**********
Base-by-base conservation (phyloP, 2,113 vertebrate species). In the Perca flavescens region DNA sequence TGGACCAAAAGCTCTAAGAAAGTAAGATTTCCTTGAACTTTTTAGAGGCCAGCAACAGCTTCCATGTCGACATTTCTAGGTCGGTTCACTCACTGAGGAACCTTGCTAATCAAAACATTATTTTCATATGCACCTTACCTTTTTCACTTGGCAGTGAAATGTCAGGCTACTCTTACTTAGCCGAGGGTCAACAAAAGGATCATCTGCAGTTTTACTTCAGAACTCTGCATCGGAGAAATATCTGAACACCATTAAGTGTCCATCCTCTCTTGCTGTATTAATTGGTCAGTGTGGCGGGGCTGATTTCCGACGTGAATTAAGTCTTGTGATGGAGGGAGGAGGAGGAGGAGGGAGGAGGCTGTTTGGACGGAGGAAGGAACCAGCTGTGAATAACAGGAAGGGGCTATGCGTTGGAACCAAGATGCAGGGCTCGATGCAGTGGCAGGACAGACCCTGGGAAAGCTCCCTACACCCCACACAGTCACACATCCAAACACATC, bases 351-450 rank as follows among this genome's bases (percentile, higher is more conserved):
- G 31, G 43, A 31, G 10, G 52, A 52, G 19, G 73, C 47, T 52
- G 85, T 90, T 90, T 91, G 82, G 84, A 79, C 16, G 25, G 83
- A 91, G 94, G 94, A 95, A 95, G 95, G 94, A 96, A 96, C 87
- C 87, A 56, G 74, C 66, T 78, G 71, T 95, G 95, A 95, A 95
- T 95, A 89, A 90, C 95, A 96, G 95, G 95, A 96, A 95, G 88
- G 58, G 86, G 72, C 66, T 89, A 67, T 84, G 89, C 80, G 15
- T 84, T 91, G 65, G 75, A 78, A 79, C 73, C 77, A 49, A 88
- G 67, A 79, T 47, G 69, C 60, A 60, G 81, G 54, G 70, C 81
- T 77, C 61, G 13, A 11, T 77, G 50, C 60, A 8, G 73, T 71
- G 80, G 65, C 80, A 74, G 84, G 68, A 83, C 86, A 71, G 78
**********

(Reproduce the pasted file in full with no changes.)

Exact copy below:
Base-by-base conservation (phyloP, 2,113 vertebrate species). In the Perca flavescens region DNA sequence TGGACCAAAAGCTCTAAGAAAGTAAGATTTCCTTGAACTTTTTAGAGGCCAGCAACAGCTTCCATGTCGACATTTCTAGGTCGGTTCACTCACTGAGGAACCTTGCTAATCAAAACATTATTTTCATATGCACCTTACCTTTTTCACTTGGCAGTGAAATGTCAGGCTACTCTTACTTAGCCGAGGGTCAACAAAAGGATCATCTGCAGTTTTACTTCAGAACTCTGCATCGGAGAAATATCTGAACACCATTAAGTGTCCATCCTCTCTTGCTGTATTAATTGGTCAGTGTGGCGGGGCTGATTTCCGACGTGAATTAAGTCTTGTGATGGAGGGAGGAGGAGGAGGAGGGAGGAGGCTGTTTGGACGGAGGAAGGAACCAGCTGTGAATAACAGGAAGGGGCTATGCGTTGGAACCAAGATGCAGGGCTCGATGCAGTGGCAGGACAGACCCTGGGAAAGCTCCCTACACCCCACACAGTCACACATCCAAACACATC, bases 351-450 rank as follows among this genome's bases (percentile, higher is more conserved):
- G 31, G 43, A 31, G 10, G 52, A 52, G 19, G 73, C 47, T 52
- G 85, T 90, T 90, T 91, G 82, G 84, A 79, C 16, G 25, G 83
- A 91, G 94, G 94, A 95, A 95, G 95, G 94, A 96, A 96, C 87
- C 87, A 56, G 74, C 66, T 78, G 71, T 95, G 95, A 95, A 95
- T 95, A 89, A 90, C 95, A 96, G 95, G 95, A 96, A 95, G 88
- G 58, G 86, G 72, C 66, T 89, A 67, T 84, G 89, C 80, G 15
- T 84, T 91, G 65, G 75, A 78, A 79, C 73, C 77, A 49, A 88
- G 67, A 79, T 47, G 69, C 60, A 60, G 81, G 54, G 70, C 81
- T 77, C 61, G 13, A 11, T 77, G 50, C 60, A 8, G 73, T 71
- G 80, G 65, C 80, A 74, G 84, G 68, A 83, C 86, A 71, G 78